Previously known as homosexual OCD, sexual and gender OCD pertains to compulsions and obsessive thoughts surrounding sexual and gender orientation. The person experiencing this subtype of OCD may have intrusive thoughts that they are actually in denial of their true sexual or gender orientation or that it could change. This fear in particular could make them believe that major life changes would occur at this discovery such as having to leave their families or ending important relationships. Sexual intrusive thoughts may also include thoughts about sex that are not socially acceptable. For example, thinking about having sex with children or having sex with an animal. These thoughts are not acts that an individual actually wants to commit but cause the person to go into a state of distress because they are having them.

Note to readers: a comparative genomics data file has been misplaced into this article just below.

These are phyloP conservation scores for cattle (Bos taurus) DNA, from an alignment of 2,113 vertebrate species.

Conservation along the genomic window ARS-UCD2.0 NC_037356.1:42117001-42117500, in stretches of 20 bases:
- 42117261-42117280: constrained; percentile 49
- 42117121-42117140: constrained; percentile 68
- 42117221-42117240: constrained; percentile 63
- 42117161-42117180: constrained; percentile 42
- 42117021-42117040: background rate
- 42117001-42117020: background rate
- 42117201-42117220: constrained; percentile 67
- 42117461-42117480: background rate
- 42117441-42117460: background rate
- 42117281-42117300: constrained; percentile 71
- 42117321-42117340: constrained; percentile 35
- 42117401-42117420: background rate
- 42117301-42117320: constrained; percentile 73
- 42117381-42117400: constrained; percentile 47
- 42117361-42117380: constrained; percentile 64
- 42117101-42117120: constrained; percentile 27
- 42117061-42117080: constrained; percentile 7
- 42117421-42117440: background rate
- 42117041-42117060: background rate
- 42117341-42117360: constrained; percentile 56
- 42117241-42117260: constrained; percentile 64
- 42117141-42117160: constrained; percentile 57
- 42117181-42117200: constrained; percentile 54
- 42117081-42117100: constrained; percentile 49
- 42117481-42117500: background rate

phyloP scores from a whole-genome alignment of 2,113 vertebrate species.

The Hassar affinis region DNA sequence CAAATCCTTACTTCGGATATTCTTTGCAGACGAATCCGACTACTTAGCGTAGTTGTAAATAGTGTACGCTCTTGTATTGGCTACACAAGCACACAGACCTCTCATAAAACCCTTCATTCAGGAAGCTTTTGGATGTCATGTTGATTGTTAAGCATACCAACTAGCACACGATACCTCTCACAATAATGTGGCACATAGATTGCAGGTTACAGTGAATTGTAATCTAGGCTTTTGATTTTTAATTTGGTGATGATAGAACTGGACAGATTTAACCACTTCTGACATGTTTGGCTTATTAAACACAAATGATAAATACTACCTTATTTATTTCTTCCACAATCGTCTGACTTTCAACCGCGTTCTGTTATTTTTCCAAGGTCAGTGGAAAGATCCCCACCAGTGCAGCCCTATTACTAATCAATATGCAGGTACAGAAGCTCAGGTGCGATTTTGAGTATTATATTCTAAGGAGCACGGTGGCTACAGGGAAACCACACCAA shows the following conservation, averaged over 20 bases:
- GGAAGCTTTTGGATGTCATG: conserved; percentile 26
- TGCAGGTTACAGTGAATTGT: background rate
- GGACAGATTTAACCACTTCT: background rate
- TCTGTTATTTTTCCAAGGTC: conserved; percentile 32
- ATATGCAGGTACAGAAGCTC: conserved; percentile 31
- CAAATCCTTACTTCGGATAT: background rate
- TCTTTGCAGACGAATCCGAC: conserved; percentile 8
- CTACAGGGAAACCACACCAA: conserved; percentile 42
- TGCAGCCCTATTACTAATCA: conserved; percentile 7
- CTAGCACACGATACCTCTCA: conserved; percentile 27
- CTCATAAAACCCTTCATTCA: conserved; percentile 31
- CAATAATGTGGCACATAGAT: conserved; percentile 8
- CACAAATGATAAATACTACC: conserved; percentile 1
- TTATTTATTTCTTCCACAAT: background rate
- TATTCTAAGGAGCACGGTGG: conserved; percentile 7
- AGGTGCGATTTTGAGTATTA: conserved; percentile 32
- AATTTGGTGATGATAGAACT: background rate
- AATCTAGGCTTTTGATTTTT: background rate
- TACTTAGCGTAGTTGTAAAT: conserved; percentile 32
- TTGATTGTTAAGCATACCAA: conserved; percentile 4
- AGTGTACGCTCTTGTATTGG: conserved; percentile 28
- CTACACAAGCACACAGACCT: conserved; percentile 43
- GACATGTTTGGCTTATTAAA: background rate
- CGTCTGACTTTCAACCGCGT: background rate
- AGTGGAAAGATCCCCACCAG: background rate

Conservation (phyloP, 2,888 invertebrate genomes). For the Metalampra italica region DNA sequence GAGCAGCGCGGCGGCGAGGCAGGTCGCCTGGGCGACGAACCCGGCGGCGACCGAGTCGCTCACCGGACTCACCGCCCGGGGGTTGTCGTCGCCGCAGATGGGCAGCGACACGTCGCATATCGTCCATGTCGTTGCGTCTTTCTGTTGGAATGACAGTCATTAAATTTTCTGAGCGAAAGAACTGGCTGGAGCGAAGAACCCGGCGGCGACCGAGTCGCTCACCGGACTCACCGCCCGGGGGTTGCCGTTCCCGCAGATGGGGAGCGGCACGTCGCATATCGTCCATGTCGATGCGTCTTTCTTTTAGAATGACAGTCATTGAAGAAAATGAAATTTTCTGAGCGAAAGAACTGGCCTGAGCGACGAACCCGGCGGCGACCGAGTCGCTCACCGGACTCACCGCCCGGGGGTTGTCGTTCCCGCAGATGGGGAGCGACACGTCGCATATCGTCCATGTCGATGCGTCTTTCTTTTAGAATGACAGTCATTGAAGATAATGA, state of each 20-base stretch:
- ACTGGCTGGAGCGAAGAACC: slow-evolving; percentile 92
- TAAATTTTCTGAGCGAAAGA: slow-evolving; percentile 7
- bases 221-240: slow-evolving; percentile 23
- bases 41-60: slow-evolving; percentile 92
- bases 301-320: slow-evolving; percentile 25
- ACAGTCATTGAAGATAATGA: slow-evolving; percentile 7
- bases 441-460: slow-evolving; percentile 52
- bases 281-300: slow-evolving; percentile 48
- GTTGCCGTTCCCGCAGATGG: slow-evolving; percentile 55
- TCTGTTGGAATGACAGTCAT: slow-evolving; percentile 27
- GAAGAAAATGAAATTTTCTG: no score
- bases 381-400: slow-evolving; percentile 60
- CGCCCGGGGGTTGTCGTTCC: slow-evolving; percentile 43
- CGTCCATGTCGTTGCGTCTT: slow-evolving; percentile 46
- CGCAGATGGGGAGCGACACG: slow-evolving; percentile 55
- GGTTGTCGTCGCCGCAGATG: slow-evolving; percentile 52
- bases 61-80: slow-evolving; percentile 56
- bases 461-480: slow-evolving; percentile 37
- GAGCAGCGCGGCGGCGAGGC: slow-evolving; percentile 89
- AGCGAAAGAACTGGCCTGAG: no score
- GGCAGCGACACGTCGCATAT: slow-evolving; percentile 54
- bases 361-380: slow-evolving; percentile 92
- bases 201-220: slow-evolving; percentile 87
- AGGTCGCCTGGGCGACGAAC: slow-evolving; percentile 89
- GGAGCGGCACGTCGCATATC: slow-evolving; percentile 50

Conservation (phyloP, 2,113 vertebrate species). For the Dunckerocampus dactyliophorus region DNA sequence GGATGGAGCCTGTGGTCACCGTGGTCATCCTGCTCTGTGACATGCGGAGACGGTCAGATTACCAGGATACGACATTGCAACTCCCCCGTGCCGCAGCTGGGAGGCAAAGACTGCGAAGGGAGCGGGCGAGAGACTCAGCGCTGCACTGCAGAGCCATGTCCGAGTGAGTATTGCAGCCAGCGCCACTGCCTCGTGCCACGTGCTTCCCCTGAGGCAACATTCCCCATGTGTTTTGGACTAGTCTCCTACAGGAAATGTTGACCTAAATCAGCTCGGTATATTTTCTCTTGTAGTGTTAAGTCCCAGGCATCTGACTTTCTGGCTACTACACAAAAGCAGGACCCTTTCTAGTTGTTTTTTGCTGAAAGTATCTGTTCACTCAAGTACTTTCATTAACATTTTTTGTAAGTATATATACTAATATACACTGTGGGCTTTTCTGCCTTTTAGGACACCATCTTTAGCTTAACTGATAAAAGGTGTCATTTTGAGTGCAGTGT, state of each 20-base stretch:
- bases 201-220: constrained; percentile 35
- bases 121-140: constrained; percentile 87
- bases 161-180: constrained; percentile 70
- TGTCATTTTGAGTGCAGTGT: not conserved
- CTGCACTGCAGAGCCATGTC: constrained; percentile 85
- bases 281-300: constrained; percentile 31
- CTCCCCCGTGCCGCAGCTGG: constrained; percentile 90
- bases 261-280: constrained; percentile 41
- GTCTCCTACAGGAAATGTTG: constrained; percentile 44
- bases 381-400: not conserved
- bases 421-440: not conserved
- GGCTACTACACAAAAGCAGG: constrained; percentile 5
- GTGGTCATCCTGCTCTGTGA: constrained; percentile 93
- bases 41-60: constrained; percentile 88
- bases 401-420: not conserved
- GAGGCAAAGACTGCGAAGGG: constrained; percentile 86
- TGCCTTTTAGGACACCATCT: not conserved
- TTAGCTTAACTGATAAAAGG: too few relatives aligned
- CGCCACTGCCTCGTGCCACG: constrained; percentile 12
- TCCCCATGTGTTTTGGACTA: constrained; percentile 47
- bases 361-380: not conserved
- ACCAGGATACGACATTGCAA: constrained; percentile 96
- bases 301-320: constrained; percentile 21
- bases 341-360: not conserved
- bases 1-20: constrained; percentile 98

Religious 

Religious OCD is a subset of OCD that revolves around religion or morality. A major anxiety of those with religious OCD is that their actions will result in them going to hell or that they have committed a sin. A person with religious OCD may feel as if they need to “cleanse themselves” of their immoral actions. A compulsion that someone with religious OCD may have could be repeatedly saying a prayer over and over again because they believe they messed up the first time. Another sign of religious OCD could be questioning every choice such as eating or sleeping as something moral. 

Harm 

Fleeting thoughts of harm to oneself or others can occur in anyone. One day you could be driving over a bridge and think “what if I drove off this bridge right now”, a big difference between this kind of thinking and harm OCD is that people with this type of disorder ruminanance on these thoughts. They think about doing harm to themselves or the people around them and it can cause them immense amounts of internal pain. This can lead the person suffering believing they want to kill themselves, their spouses or their children. When in fact, the reason they are having intrusive thoughts is because that is the complete opposite of what they wish to do, OCD is irrational. 

Relationship